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Irish Property Market Q1 2023: Fewer Transactions, Higher Values, Reports MyHome

Despite a marginal dip in property transactions in Ireland during the first quarter of 2023, the overall value of these transactions has seen a substantial increase, according to a comprehensive study conducted by The data underlines a fascinating shift in the dynamics of the Irish property market, revealing a 2.2% decrease in transaction volume compared to the same period in the previous year, but a significant escalation in transaction values.

As reported by MyHome, there were 12,788 transactions recorded between January 1st and March 31st, 2023, a modest reduction from the 13,077 sales made during the same period in 2022. Despite this decrease in sales volume, a considerable surge in spending was observed, with the total expenditure on property transactions jumping by almost €600 million.

MyHome reported that just over €5.049 billion was spent on property in Ireland in the first three months of 2023, compared with €4.466 billion during the equivalent period in 2022. This equates to an additional €582,287,160 spent in Q1 2023 compared to the first quarter 12 months earlier.

Further amplifying this trend, the average expenditure on a property escalated from €341,546 to €394,798 – a notable increase of 15.6%. The largest single transaction of the quarter was an off-market sale of a property at 8 Marlborough Road in Glenageary, Co Dublin, which fetched a whopping €6.5 million in January.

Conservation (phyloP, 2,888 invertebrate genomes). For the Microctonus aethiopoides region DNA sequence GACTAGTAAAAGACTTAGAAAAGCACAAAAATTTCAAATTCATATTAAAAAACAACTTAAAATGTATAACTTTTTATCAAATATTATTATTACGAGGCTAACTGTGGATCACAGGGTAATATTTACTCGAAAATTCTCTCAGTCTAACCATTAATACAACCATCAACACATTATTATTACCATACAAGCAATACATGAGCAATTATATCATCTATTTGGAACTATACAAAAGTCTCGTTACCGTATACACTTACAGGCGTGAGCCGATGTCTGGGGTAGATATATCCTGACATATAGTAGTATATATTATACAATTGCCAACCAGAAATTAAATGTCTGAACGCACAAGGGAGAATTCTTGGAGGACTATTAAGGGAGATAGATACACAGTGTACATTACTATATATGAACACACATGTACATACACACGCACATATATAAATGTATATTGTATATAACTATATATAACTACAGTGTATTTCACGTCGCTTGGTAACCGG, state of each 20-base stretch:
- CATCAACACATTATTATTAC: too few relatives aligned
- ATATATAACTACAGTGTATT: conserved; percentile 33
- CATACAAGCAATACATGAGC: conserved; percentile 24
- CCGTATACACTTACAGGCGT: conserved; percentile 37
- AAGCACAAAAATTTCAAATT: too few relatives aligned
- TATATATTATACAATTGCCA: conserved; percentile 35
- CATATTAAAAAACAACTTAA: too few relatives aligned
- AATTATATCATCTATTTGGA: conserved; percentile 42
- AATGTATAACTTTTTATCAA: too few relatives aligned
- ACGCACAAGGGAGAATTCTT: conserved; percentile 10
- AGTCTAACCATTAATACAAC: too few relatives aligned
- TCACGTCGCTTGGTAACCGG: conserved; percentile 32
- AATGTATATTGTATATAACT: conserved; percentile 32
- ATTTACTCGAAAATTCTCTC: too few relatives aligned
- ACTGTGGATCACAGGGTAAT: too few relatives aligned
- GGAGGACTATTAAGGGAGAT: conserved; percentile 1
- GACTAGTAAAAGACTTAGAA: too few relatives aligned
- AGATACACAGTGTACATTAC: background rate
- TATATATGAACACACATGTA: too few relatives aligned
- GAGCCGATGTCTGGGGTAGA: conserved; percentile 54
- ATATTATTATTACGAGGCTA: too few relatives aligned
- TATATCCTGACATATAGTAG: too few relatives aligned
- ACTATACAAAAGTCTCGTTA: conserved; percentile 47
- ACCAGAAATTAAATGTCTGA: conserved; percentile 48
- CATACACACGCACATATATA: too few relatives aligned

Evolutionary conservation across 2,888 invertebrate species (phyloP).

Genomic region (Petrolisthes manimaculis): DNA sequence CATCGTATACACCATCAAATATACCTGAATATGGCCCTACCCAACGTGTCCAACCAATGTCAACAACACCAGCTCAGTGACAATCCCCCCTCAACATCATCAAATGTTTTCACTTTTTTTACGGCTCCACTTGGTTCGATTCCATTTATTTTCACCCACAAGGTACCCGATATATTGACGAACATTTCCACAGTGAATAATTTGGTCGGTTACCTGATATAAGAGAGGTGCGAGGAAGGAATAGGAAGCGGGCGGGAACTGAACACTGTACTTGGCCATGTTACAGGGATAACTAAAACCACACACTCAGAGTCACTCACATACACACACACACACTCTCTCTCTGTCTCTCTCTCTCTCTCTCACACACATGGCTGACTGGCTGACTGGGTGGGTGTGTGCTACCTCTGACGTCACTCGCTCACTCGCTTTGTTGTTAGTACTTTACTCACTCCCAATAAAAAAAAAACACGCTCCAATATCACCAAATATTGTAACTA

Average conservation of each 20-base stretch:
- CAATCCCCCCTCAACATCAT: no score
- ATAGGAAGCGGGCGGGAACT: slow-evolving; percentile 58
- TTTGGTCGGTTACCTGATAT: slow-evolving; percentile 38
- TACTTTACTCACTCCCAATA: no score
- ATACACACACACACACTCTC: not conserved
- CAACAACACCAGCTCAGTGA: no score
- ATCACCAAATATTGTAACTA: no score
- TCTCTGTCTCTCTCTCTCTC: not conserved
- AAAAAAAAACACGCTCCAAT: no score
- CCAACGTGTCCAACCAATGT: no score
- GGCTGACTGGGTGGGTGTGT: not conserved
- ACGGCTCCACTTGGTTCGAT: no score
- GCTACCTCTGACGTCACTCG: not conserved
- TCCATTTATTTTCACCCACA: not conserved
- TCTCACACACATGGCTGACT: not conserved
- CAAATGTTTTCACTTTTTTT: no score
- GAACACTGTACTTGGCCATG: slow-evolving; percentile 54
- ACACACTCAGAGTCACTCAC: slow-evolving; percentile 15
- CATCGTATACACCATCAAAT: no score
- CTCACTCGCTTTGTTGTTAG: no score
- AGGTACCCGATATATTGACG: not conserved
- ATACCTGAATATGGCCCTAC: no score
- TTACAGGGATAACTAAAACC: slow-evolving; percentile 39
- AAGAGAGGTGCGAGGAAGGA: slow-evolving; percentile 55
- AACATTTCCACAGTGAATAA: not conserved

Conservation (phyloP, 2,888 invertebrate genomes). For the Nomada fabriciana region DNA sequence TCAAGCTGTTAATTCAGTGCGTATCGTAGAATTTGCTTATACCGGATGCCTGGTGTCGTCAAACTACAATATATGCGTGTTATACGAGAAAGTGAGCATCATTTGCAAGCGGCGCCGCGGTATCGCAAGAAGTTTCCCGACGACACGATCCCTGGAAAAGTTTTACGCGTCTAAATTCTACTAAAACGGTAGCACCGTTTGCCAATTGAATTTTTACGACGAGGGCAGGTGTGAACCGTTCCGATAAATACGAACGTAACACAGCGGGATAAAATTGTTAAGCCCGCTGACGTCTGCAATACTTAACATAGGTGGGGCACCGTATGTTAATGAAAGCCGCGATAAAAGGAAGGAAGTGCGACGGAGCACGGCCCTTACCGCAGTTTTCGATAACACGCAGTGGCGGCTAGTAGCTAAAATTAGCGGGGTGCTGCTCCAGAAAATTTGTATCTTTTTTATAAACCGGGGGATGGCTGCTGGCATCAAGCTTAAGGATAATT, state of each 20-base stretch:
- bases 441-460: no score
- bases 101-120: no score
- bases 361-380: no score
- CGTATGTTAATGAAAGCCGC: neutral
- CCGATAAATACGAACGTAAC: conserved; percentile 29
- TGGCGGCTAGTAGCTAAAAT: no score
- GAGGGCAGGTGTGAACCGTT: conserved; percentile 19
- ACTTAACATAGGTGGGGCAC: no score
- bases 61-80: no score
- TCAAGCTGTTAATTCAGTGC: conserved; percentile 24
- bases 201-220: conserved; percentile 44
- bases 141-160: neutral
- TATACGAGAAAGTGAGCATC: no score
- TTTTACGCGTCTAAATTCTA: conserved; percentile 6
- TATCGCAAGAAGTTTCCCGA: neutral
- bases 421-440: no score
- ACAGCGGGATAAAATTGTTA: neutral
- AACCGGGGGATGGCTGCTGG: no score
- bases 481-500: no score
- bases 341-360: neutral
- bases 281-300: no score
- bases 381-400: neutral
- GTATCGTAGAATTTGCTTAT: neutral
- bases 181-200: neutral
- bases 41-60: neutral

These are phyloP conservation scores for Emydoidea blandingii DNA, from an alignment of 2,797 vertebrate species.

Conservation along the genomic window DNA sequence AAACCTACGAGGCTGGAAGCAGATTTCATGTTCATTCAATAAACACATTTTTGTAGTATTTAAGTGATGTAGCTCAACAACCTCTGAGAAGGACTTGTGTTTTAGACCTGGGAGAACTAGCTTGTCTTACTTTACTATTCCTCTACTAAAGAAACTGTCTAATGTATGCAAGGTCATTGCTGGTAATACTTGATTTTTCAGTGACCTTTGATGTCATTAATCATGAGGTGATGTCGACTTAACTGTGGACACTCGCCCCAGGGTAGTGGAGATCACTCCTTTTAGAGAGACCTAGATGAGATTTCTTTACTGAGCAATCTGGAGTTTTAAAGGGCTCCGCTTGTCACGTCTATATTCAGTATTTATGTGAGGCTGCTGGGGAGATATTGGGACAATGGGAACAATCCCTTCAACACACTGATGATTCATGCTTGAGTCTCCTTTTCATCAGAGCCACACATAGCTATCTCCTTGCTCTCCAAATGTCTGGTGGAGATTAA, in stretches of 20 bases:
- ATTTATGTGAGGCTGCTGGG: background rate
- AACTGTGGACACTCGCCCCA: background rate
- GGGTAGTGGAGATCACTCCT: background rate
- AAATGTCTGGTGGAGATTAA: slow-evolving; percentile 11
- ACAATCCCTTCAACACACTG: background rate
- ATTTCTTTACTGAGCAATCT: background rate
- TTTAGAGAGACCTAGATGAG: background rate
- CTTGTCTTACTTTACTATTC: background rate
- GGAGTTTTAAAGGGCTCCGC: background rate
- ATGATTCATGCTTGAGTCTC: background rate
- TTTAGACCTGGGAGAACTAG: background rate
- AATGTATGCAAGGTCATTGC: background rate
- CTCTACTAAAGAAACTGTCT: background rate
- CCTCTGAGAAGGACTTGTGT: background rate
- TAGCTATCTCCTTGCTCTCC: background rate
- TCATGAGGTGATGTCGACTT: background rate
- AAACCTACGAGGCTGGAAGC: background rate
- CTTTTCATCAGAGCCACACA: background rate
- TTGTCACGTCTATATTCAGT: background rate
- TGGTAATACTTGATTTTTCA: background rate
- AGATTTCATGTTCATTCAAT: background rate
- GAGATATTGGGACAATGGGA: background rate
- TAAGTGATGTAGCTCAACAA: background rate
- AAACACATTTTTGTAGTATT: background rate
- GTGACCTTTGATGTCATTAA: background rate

The first quarter’s sales figures also indicate a varied regional distribution of transactions across different counties. MyHome’s data showed that Dublin, with 3,927 transactions, led the pack, followed by Cork (1,423 transactions) and Galway (646 transactions). Among the other counties, Kildare reported 752 transactions, Wexford had 492, and Meath saw 511 transactions. Meanwhile, counties such as Carlow and Cavan reported 166 and 176 transactions respectively.

This new data highlights an intriguing pattern in the Irish property market – though fewer properties are changing hands, the ones that do are fetching higher prices. As Ireland’s housing market continues to navigate the turbulence caused by various economic factors, reports such as this one from MyHome provide invaluable insights, shedding light on the intricate patterns and trends that shape the sector’s future trajectory.